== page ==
In this blogpost I want to show you how easy it is to setup SSH and PGP key securily without even having them on your laptop. Instead we will have those keys on our mobile device. Yes, I hear you thinking…. Wutt, but, but, but, whaat!
No worries bear with me, I walk you through it an will even explain you some magic behind the Krypton commands which we are about to use, so you will have a fully transparant understanding on Krypton.
First of all you shouldn’t worry about the safety of your keys. Krypton is backed by Akamai and fully opensource. This goes for the browser extension as well for the Mobile apps or the Daemon. This means there is a strong company behind the tool as well you can review the sourcecode.
Furthermore your keys will only be stored on your mobile device and not somewhere in the cloud. Your most valueable belongings you usually prefer to keep close. In this case you keep the keys on your phone in your pocket. More close you can’t get it, right? OK! Let’s rock and roll!
To get started with Krypton we will first have to install the Daemon, browser plugin and mobile app.
Lets start by installing the browser plugin. Also install the mobile app for your device.
As of this time of writing kr currently supports MacOS (10.10+) and Linux (64 Bit) (Debian, RHEL, CentOS, Fedora with systemd). So Windows users unfortunately can’t use the SSH and PGP features of Krypton. However you could leverage the other non developer features.
For Windows users please scroll to the end. I have 2 alternative blogposts for you there, to explain how to setup SSH without 2FA. Also for Linux or Mac users that approach works, which is still an approach I’m using on some of my laptops.
To install the daemon we simply run following command in our terminal.
curl https://krypt.co/kr | sh
This will display a QR code in your terminal. Scan the QR code with the Krypton app on your mobile. This will pair the Krypton daemon
krd on your laptop with your mobile device.
Another thing that got configured now on your laptop is the following ssh config.
# Added by Krypton
Due to this the magic happens whenever you try to ssh into a server or when you are doing a git push or git pull.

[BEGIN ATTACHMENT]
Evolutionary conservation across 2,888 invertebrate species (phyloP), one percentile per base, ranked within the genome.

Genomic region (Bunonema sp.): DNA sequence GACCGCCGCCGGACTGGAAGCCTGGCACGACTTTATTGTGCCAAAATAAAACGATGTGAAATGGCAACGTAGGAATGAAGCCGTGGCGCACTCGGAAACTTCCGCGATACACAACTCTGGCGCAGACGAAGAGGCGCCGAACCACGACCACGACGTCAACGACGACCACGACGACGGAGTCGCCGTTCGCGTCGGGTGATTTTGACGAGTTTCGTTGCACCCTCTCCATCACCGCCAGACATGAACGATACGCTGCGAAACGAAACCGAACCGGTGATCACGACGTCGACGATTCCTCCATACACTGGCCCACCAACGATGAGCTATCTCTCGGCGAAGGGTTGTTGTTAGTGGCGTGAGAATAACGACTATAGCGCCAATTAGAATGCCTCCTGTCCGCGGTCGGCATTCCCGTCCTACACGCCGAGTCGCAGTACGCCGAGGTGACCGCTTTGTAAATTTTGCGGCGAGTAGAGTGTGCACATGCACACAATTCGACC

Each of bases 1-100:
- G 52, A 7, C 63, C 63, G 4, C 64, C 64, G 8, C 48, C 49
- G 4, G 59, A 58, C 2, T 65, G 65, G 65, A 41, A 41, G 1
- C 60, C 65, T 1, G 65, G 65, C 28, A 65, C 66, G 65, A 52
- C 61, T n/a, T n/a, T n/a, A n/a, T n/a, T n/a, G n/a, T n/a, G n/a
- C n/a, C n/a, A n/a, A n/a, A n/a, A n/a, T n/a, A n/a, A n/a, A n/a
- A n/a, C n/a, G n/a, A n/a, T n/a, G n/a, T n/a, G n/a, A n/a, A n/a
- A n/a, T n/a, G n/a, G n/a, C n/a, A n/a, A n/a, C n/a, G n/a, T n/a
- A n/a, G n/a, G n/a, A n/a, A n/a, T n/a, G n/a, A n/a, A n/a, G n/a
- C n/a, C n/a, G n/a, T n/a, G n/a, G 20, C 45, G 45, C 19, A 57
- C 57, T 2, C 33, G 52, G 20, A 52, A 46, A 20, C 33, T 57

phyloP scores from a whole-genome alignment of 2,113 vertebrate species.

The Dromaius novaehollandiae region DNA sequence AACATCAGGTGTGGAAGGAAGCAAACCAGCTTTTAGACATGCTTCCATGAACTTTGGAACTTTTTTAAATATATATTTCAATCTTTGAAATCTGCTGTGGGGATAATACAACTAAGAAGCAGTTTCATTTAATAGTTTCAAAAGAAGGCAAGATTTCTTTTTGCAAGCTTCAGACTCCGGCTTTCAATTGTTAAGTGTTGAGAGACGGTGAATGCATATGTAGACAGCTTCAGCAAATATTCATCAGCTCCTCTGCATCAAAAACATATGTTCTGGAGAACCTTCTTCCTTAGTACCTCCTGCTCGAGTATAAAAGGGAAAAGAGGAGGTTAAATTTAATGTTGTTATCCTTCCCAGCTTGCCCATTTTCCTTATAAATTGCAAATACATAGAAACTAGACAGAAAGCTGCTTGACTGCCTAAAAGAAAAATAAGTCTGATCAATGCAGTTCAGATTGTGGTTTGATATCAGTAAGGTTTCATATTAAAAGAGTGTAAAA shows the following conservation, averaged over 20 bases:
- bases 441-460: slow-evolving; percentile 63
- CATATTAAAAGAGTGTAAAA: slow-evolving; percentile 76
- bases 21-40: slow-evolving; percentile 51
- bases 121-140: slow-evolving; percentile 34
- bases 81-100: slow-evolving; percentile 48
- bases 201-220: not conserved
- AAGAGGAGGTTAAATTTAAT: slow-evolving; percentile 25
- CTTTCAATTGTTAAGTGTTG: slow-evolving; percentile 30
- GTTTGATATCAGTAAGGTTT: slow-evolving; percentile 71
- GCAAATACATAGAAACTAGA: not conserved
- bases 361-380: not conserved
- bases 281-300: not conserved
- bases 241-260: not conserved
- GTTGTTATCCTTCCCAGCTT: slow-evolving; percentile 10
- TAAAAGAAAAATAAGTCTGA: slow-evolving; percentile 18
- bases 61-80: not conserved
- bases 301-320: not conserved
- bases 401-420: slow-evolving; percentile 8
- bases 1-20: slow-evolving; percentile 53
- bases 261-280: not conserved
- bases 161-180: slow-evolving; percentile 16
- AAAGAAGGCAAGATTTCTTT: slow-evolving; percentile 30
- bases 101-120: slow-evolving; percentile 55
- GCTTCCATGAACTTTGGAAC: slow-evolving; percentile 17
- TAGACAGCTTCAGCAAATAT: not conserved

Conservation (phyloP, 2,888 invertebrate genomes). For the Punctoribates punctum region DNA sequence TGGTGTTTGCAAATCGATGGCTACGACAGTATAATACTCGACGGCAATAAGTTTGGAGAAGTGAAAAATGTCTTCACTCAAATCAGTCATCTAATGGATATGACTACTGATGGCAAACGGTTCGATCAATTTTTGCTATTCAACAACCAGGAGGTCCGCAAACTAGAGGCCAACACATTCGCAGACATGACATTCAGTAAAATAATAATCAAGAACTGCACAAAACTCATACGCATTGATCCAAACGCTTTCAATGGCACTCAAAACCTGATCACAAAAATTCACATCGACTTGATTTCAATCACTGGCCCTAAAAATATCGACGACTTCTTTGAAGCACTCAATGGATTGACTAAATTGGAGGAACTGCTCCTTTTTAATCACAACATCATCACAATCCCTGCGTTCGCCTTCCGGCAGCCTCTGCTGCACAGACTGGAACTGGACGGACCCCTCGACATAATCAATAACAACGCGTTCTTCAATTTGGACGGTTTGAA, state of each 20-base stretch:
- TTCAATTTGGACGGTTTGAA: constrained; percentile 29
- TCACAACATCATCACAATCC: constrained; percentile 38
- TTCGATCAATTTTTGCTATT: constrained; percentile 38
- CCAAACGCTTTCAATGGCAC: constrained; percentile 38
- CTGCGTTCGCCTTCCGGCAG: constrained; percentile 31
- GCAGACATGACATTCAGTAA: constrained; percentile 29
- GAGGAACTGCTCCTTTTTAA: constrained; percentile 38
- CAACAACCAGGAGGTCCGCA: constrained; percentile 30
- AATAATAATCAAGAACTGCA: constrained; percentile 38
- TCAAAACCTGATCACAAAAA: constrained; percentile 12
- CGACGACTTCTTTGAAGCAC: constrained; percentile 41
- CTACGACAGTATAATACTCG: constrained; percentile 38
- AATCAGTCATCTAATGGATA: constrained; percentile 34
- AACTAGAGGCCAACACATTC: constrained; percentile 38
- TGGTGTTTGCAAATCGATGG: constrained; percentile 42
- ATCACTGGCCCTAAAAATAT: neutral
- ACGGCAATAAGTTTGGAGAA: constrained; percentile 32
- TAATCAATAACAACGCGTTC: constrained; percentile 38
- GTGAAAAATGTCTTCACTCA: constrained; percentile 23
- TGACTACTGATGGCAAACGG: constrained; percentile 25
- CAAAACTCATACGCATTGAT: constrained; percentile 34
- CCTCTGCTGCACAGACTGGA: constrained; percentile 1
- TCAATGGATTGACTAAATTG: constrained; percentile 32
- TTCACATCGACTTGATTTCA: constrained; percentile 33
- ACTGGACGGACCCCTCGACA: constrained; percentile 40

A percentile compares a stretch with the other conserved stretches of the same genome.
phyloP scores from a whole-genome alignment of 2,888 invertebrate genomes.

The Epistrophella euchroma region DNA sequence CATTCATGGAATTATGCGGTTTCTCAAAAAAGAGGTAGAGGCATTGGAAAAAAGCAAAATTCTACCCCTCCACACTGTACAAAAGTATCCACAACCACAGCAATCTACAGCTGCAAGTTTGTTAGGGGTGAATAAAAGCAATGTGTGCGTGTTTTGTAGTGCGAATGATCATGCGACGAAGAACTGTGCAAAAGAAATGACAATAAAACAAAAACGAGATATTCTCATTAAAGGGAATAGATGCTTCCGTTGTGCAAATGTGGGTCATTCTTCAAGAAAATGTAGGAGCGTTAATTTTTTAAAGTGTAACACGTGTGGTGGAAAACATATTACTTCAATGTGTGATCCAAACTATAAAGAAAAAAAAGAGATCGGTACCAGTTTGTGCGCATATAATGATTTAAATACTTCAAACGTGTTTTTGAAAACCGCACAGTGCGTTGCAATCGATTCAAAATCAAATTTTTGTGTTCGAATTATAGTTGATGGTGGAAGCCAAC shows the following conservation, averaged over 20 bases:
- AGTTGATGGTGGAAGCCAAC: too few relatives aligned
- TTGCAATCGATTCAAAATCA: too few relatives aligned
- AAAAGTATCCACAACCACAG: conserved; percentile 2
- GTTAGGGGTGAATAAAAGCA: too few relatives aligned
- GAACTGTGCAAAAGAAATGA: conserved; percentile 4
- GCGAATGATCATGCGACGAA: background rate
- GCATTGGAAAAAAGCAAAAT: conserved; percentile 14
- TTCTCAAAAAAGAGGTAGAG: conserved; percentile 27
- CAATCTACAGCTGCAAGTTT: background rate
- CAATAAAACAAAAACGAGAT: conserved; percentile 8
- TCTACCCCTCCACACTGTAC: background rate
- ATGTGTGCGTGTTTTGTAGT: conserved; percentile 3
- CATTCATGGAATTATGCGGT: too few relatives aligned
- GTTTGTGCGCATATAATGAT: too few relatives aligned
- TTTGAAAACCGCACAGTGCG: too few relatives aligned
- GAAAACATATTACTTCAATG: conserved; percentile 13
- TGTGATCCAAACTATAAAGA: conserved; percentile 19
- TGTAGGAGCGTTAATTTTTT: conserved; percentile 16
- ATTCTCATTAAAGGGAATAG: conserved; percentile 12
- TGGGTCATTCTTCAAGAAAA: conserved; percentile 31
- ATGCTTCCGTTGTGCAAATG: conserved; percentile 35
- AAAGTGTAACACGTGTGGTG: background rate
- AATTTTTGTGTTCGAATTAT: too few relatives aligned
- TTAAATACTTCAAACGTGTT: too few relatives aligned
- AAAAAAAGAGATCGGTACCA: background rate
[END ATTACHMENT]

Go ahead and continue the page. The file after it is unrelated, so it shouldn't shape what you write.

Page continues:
Before we can do that we ofcourse first have to authorize our key. We can view our key using following command.
$ kr me
As you can see you have a bunch more commands available to copy the key using
kr copy or
kr github. Use either one of these to add your public key to your github profile or any git solution of your choice. Mostly this can be found on the page with your profile settings in the SSH section.
To authorize your key on a server simply run
ssh-copy-id marco@server. This will authorize your key after you allowed the access in your mobile phone.
Awesome right, now we have 2 factor SSH configured. A lot of words, but it took only a few clicks and commands.
Now lets have a look at setting up 2 factor PGP. In general setting up PGP normally takes quite some expertise to get the keys created and have a pgp agent running. Then next also to configure your Git to sign your commits. All kind of reasons and excuses for many of us to not use PGP to sign our commits. Well lets forgot about all of that and lets see how easy this is with Krypton.
Just run following command and approve the action on your mobile device and follow the interactive steps.
Now simply upload the public key to your online github or any git provider of choice to get your commits annotated as verified. In case you missed it we can also retrieve our pgp key at a later point in time using following command.
$ kr me pgp
So how this exactly work? You might have seen it in the output when setting up your PGP key. In our Git config file a setting was added that makes our commits being signed.
krgpg program will fetch an approval from your paired mobile app to be able to sign the commit using the private key which is only stored on your mobile device.
By clicking the browser extension you can also pair your mobile device for having some more integrations like 2FA for accessing facebook for example. Feel free to play arround with that yourself.
If you think after all of this, you don’t really like it you can simply run following to unpair and uninstall Krypton.
If you prefer to have a regular ssh setup then please consult following blogposts:
Thanks for reading my blog if you made it till the end. Please reshare with your colleagues and friends.